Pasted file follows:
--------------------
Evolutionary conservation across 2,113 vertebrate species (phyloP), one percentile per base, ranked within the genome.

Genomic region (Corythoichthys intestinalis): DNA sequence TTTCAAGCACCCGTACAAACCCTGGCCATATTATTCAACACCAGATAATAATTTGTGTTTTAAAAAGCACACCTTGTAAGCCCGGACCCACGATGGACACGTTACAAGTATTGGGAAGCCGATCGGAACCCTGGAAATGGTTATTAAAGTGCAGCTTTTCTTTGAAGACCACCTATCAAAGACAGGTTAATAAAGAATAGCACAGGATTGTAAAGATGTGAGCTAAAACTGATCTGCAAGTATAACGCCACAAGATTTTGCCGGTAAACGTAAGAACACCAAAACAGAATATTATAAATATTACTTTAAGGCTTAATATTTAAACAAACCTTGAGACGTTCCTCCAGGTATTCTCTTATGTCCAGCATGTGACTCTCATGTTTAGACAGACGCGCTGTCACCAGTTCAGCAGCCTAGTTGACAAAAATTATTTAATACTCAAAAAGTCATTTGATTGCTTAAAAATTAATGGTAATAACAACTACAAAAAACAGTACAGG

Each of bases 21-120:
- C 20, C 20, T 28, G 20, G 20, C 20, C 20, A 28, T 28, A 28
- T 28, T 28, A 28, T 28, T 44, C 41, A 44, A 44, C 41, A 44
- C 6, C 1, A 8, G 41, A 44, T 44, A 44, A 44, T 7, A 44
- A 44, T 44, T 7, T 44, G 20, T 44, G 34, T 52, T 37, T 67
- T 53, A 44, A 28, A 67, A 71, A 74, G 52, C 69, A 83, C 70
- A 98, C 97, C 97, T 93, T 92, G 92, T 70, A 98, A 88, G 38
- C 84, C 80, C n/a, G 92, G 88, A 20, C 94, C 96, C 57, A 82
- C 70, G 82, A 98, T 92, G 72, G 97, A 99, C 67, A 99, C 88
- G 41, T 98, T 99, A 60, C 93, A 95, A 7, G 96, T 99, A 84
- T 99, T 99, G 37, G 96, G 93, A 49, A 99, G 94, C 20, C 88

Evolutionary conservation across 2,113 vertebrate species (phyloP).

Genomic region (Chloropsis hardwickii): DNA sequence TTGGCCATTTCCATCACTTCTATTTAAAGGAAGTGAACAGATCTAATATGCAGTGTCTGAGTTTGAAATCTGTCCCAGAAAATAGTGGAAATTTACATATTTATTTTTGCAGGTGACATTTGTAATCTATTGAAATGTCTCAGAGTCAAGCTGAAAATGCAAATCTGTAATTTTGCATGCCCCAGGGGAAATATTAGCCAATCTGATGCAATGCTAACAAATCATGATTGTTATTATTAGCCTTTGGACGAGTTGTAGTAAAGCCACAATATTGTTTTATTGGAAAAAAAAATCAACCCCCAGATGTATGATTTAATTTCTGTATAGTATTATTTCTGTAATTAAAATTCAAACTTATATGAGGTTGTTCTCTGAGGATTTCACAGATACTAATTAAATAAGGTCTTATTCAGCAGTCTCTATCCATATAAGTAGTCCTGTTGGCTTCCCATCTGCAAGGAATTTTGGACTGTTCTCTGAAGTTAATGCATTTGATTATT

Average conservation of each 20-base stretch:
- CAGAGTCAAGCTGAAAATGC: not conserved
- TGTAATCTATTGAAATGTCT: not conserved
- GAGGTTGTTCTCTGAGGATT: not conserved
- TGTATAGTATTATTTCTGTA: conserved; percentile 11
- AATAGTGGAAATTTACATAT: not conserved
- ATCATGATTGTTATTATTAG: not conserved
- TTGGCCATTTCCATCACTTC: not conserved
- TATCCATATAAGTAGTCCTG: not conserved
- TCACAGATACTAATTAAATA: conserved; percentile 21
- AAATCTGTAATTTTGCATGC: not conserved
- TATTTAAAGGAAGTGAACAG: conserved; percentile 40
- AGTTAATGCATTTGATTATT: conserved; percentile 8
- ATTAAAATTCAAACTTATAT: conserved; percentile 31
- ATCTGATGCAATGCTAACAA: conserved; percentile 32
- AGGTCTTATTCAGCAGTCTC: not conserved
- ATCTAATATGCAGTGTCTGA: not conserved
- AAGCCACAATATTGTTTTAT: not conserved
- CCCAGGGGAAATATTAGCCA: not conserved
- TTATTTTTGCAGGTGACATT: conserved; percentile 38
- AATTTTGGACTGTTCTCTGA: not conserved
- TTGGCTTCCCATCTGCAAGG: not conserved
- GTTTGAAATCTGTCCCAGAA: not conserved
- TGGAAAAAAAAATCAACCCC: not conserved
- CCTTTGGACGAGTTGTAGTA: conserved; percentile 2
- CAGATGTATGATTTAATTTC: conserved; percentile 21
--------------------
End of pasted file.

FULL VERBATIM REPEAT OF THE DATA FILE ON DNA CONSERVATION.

Evolutionary conservation across 2,113 vertebrate species (phyloP), one percentile per base, ranked within the genome.

Genomic region (Corythoichthys intestinalis): DNA sequence TTTCAAGCACCCGTACAAACCCTGGCCATATTATTCAACACCAGATAATAATTTGTGTTTTAAAAAGCACACCTTGTAAGCCCGGACCCACGATGGACACGTTACAAGTATTGGGAAGCCGATCGGAACCCTGGAAATGGTTATTAAAGTGCAGCTTTTCTTTGAAGACCACCTATCAAAGACAGGTTAATAAAGAATAGCACAGGATTGTAAAGATGTGAGCTAAAACTGATCTGCAAGTATAACGCCACAAGATTTTGCCGGTAAACGTAAGAACACCAAAACAGAATATTATAAATATTACTTTAAGGCTTAATATTTAAACAAACCTTGAGACGTTCCTCCAGGTATTCTCTTATGTCCAGCATGTGACTCTCATGTTTAGACAGACGCGCTGTCACCAGTTCAGCAGCCTAGTTGACAAAAATTATTTAATACTCAAAAAGTCATTTGATTGCTTAAAAATTAATGGTAATAACAACTACAAAAAACAGTACAGG

Each of bases 21-120:
- C 20, C 20, T 28, G 20, G 20, C 20, C 20, A 28, T 28, A 28
- T 28, T 28, A 28, T 28, T 44, C 41, A 44, A 44, C 41, A 44
- C 6, C 1, A 8, G 41, A 44, T 44, A 44, A 44, T 7, A 44
- A 44, T 44, T 7, T 44, G 20, T 44, G 34, T 52, T 37, T 67
- T 53, A 44, A 28, A 67, A 71, A 74, G 52, C 69, A 83, C 70
- A 98, C 97, C 97, T 93, T 92, G 92, T 70, A 98, A 88, G 38
- C 84, C 80, C n/a, G 92, G 88, A 20, C 94, C 96, C 57, A 82
- C 70, G 82, A 98, T 92, G 72, G 97, A 99, C 67, A 99, C 88
- G 41, T 98, T 99, A 60, C 93, A 95, A 7, G 96, T 99, A 84
- T 99, T 99, G 37, G 96, G 93, A 49, A 99, G 94, C 20, C 88

Evolutionary conservation across 2,113 vertebrate species (phyloP).

Genomic region (Chloropsis hardwickii): DNA sequence TTGGCCATTTCCATCACTTCTATTTAAAGGAAGTGAACAGATCTAATATGCAGTGTCTGAGTTTGAAATCTGTCCCAGAAAATAGTGGAAATTTACATATTTATTTTTGCAGGTGACATTTGTAATCTATTGAAATGTCTCAGAGTCAAGCTGAAAATGCAAATCTGTAATTTTGCATGCCCCAGGGGAAATATTAGCCAATCTGATGCAATGCTAACAAATCATGATTGTTATTATTAGCCTTTGGACGAGTTGTAGTAAAGCCACAATATTGTTTTATTGGAAAAAAAAATCAACCCCCAGATGTATGATTTAATTTCTGTATAGTATTATTTCTGTAATTAAAATTCAAACTTATATGAGGTTGTTCTCTGAGGATTTCACAGATACTAATTAAATAAGGTCTTATTCAGCAGTCTCTATCCATATAAGTAGTCCTGTTGGCTTCCCATCTGCAAGGAATTTTGGACTGTTCTCTGAAGTTAATGCATTTGATTATT

Average conservation of each 20-base stretch:
- CAGAGTCAAGCTGAAAATGC: not conserved
- TGTAATCTATTGAAATGTCT: not conserved
- GAGGTTGTTCTCTGAGGATT: not conserved
- TGTATAGTATTATTTCTGTA: conserved; percentile 11
- AATAGTGGAAATTTACATAT: not conserved
- ATCATGATTGTTATTATTAG: not conserved
- TTGGCCATTTCCATCACTTC: not conserved
- TATCCATATAAGTAGTCCTG: not conserved
- TCACAGATACTAATTAAATA: conserved; percentile 21
- AAATCTGTAATTTTGCATGC: not conserved
- TATTTAAAGGAAGTGAACAG: conserved; percentile 40
- AGTTAATGCATTTGATTATT: conserved; percentile 8
- ATTAAAATTCAAACTTATAT: conserved; percentile 31
- ATCTGATGCAATGCTAACAA: conserved; percentile 32
- AGGTCTTATTCAGCAGTCTC: not conserved
- ATCTAATATGCAGTGTCTGA: not conserved
- AAGCCACAATATTGTTTTAT: not conserved
- CCCAGGGGAAATATTAGCCA: not conserved
- TTATTTTTGCAGGTGACATT: conserved; percentile 38
- AATTTTGGACTGTTCTCTGA: not conserved
- TTGGCTTCCCATCTGCAAGG: not conserved
- GTTTGAAATCTGTCCCAGAA: not conserved
- TGGAAAAAAAAATCAACCCC: not conserved
- CCTTTGGACGAGTTGTAGTA: conserved; percentile 2
- CAGATGTATGATTTAATTTC: conserved; percentile 21